Modernity

Authored by: John Marriott

The Ashgate Research Companion to Modern Imperial Histories

Print publication date:  May  2012
Online publication date:  March  2016

Print ISBN: 9780754664154
eBook ISBN: 9781315613277
Adobe ISBN: 9781317042525

10.4324/9781315613277.ch27

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Abstract

I choose to think of colonial modernity as the condition created by the process of modernisation attendant on western global expansion. Through European colonisation in particular, attempts were made to inscribe imperial subjects within the space of modernity. 1 1

Achille Mbembe, ‘On the Power of the False’, trans. Judith Inggs, Public Culture 14 (2002): p. 634.

Such a project experienced varying degrees of success, for, although universalising in intent, it lacked coherence and met significant resistance from subjects opposed to western influence. In its global reach, however, colonial modernity forged complex relationships which transcended discrete and elemental units such as nation states or civilisations, and in so doing shaped the contemporary world. 2 2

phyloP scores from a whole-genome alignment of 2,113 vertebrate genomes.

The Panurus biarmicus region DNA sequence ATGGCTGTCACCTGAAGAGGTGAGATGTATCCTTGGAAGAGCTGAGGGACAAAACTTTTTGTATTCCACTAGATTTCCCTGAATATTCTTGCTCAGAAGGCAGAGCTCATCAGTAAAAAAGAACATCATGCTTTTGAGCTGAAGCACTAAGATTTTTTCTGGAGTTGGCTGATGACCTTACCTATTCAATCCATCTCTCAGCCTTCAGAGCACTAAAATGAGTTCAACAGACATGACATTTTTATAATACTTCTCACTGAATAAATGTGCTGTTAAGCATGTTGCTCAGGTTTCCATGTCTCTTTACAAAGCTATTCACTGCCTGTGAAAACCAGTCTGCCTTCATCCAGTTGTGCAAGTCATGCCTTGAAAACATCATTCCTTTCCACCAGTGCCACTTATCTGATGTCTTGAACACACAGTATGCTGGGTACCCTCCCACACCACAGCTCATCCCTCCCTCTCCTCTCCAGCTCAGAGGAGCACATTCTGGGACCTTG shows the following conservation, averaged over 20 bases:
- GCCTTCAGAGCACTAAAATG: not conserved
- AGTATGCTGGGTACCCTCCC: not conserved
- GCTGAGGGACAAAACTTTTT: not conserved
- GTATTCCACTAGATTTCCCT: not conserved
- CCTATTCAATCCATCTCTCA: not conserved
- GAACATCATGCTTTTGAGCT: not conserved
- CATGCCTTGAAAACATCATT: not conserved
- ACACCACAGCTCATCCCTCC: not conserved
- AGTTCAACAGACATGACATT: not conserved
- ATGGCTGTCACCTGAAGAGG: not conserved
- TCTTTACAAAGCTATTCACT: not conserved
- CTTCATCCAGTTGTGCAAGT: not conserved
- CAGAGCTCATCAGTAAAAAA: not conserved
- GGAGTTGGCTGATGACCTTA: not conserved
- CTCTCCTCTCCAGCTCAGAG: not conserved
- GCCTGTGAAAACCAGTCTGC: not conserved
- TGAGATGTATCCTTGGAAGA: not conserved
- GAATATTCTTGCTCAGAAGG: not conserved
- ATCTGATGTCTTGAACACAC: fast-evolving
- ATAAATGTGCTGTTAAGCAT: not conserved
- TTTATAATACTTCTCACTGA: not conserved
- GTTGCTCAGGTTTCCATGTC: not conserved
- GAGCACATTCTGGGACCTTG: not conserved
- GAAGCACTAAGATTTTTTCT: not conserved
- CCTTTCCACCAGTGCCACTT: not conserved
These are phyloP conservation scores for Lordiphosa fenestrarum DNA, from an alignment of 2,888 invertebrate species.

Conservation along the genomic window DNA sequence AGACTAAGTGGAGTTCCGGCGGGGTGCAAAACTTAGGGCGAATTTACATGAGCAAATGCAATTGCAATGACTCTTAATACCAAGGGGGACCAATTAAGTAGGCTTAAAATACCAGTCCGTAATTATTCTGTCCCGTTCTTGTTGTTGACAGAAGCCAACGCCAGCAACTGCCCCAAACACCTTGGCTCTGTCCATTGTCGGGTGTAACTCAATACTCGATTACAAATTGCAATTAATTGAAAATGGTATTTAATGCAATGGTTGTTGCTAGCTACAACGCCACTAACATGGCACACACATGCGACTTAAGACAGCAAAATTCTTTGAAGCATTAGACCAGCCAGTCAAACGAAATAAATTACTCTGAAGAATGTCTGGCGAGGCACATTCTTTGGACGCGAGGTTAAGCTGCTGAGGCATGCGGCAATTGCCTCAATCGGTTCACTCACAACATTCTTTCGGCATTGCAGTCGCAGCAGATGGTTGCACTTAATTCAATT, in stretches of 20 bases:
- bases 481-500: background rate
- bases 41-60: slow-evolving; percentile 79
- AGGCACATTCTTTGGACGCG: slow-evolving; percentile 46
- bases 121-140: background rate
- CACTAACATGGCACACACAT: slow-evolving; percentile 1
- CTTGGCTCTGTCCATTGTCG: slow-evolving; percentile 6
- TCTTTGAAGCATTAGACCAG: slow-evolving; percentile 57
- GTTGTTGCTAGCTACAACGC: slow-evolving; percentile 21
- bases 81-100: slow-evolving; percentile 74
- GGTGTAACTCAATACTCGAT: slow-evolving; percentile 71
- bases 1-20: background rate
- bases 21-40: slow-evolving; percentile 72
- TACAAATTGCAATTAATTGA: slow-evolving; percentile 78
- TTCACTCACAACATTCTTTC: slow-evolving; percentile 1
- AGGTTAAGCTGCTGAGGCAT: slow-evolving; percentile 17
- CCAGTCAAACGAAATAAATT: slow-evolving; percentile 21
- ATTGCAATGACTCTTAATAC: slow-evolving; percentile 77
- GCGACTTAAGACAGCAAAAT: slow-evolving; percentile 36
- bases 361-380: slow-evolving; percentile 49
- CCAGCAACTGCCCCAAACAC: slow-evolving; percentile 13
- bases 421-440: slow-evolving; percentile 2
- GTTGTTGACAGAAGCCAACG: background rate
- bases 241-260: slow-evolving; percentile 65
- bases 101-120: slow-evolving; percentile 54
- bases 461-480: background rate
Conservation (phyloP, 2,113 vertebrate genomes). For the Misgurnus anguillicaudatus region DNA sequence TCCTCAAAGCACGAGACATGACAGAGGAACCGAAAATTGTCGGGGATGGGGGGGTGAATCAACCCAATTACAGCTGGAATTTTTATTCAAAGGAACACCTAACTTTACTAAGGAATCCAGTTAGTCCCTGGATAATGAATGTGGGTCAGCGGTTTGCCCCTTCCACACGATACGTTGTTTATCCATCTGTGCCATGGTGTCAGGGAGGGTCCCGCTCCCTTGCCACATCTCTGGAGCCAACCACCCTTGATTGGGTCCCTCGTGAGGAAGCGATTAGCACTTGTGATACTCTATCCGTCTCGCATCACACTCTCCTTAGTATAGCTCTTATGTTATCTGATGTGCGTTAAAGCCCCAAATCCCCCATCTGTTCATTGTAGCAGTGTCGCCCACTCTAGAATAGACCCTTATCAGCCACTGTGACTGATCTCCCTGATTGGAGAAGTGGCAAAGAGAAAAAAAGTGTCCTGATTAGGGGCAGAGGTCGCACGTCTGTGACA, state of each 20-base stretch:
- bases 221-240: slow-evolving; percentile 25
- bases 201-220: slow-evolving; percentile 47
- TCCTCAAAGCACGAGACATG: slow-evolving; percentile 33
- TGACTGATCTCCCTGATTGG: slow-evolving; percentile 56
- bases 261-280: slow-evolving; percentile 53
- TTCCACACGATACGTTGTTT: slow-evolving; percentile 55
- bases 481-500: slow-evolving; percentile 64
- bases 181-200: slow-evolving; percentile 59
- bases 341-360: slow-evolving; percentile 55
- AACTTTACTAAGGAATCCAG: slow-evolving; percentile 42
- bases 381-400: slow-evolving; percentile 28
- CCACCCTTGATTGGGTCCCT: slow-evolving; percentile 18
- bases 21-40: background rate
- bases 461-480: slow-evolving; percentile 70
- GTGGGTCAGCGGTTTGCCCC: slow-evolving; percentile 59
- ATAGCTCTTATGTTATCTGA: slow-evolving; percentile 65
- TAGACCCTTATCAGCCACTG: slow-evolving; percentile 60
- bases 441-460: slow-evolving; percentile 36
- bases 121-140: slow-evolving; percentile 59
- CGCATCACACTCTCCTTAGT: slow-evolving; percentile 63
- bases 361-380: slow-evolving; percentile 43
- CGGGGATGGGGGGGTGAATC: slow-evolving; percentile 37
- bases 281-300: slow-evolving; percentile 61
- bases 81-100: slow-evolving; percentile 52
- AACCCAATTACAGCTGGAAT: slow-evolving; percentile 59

Tani E. Barlow, ‘Introduction: On “Colonial Modernity”’, in Barlow (ed.), Formations of Colonial Modernity in East Asia (Durham, NC, 1997).

The notion of colonial modernity therefore touches on a range of vital questions about the origins of modernity, the nature of colonial rule, and the relationship between colonies and the imperial metropolis, all of which this chapter hopes to address. To begin, let us investigate modernity itself, and consider whether it operates in the plural or singular.

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